Rhizophora mangle

Rhizophora mangle

Rhizophora mangle, known as the red mangrove, is distributed in estuarine ecosystems throughout the tropics. Its viviparous seeds, which are dispersed by water, sprout while they are still on the parent plant, growing a tough green root that makes them unmistakable.

R. mangle grows on prop roots, which arch above the water level, giving stands of this tree the characteristic "mangrove" appearance. It is a valuable plant in Florida, Louisiana, and Texas costal ecosystems. In its native habitat it is threatened by invasive species such as the Brazilian Pepper Tree. The Red Mangrove itself is considered an invasive species in some locations, such as Hawaii, where it outcompetes native vegetation and forms dense, monospecific thickets. R. mangle thickets, however, are known to provide nesting and hunting habitat for a diverse array of organisms, including fish, birds, and crocodiles.


Red Mangroves are found in subtropical and tropical areas in both hemispheres, extending to approximately 28°. They thrive on coastlines in brackish water and in swampy salt marshes. Because they are well adapted to salt water, they thrive where many other plants fail and create their own ecosystems, the mangals. Red mangroves are often found near white mangroves (Laguncularia racemosa), black mangroves (Avicennia germinans), and buttonwood (Conocarpus erectus). Though these plants are only distantly related, they serve a similar ecological purpose. Red Mangroves are usually the dominant species. Through stabilisation of their surroundings, mangroves create a community for other plants and animals (such as the mangrove crab) to survive. Though rooted in soil, mangrove roots are often submerged in water for several hours or on a permanent basis. The roots are usually sunk in a sand or clay base which allows for some protection from the waves.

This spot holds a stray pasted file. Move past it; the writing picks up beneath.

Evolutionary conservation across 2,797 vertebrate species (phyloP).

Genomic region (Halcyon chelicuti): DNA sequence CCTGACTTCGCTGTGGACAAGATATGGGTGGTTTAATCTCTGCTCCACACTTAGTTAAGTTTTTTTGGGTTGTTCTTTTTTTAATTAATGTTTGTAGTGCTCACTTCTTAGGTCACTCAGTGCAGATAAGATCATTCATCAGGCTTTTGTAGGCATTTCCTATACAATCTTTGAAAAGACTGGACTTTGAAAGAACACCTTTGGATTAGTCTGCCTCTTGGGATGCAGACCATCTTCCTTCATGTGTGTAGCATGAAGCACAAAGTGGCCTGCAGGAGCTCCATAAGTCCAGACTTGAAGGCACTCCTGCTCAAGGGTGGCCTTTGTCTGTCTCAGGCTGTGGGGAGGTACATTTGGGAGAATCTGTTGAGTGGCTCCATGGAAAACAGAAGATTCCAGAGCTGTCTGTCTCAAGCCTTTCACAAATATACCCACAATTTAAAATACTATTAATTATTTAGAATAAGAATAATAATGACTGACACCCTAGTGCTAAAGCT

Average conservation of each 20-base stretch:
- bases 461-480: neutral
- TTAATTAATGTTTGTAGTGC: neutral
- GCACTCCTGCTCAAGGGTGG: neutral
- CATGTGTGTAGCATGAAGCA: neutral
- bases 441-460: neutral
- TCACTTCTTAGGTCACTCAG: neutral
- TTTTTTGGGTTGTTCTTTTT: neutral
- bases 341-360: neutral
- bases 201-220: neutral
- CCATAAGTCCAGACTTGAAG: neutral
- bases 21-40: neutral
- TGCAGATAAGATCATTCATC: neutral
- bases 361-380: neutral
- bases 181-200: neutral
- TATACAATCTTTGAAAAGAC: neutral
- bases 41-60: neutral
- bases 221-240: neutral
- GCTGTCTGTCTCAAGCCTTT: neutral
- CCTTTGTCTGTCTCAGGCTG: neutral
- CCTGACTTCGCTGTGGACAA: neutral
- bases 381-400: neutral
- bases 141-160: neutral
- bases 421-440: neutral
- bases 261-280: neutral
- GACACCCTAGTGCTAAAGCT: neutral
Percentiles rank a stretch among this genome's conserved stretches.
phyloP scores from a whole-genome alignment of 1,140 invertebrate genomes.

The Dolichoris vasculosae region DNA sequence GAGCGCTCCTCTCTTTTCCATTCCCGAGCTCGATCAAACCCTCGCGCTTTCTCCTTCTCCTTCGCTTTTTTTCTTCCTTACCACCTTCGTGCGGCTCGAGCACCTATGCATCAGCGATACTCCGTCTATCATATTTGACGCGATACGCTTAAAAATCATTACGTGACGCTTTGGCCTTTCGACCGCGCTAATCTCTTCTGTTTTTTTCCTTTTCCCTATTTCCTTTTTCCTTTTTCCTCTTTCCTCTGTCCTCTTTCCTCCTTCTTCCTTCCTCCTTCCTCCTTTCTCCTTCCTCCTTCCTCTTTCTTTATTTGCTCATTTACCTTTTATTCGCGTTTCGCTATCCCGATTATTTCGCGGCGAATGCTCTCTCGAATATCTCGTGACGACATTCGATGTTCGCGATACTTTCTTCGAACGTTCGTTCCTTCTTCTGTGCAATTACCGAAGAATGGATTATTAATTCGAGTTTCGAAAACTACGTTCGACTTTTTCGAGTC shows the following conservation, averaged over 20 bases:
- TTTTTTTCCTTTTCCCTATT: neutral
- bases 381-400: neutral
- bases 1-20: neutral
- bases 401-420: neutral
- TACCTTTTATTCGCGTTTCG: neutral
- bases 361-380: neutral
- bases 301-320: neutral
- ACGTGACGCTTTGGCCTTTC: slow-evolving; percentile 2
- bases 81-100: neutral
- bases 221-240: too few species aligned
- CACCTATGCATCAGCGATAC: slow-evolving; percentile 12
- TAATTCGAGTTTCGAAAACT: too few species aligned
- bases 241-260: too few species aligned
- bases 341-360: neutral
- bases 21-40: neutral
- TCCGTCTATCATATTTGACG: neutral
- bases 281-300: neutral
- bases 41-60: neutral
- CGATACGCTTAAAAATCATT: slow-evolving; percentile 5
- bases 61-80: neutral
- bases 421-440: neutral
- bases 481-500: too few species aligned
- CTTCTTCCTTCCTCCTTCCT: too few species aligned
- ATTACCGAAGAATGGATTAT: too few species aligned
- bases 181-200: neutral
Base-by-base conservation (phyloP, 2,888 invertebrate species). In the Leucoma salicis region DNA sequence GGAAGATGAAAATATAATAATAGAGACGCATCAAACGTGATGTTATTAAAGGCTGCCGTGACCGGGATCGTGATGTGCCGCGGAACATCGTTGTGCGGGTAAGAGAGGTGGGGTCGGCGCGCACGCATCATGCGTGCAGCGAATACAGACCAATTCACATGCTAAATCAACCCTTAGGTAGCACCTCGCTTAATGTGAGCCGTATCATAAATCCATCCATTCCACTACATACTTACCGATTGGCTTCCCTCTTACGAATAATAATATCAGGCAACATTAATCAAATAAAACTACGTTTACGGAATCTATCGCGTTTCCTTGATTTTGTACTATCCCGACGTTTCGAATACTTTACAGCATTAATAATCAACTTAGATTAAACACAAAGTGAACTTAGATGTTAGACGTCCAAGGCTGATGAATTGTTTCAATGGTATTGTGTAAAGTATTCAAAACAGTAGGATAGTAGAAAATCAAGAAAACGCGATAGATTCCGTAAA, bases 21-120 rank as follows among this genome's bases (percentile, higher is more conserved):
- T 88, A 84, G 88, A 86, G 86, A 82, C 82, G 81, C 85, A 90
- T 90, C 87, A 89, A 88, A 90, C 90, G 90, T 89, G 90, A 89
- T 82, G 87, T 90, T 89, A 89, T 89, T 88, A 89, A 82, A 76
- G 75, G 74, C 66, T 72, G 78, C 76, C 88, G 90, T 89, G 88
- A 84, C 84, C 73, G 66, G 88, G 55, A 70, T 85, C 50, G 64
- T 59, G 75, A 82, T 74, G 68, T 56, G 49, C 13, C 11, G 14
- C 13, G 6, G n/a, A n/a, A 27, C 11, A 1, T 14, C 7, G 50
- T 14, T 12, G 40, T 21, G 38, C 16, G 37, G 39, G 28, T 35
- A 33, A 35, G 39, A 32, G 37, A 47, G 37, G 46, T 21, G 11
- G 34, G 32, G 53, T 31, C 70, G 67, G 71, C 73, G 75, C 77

Red Mangroves are easily distinguishable through their unique prop root system and viviparous seeds. The prop roots of a red mangrove suspend it over the water, thereby giving it extra support and protection. They also help the tree to combat anaemia by allowing it a direct intake of oxygen through its root structure.

A mangrove can reach up to 80 feet in height in ideal conditions, however it is commonly found at a more modest 20 feet. Its bark is thick and a grey-brown color. Mangrove leaves are 1”-2” long and 3”-5” wide, with smooth margins and an ellipse shape. They are a darker shade of green on the tops then on the bottoms. The tree produces pale yellow flowers in the spring.


As a viviparous plant, the mangrove creates a fruit that is in reality a living tree. Through resembling an elongated seedpod, the fruit on the mangrove is capable of rooting at any time and producing a new tree. The trees are hermaphrodites, capable of self-pollinating or wind-pollinating. The tree undergoes no dormant stage as a seed, but rather progresses to a live plant before leaving its parent tree. A mangrove sapling may float in brackish water for over a year before rooting. It has been proposed that the life cycle of the red mangrove is in some unknown way linked to hurricane cycles, though this has never been proven.

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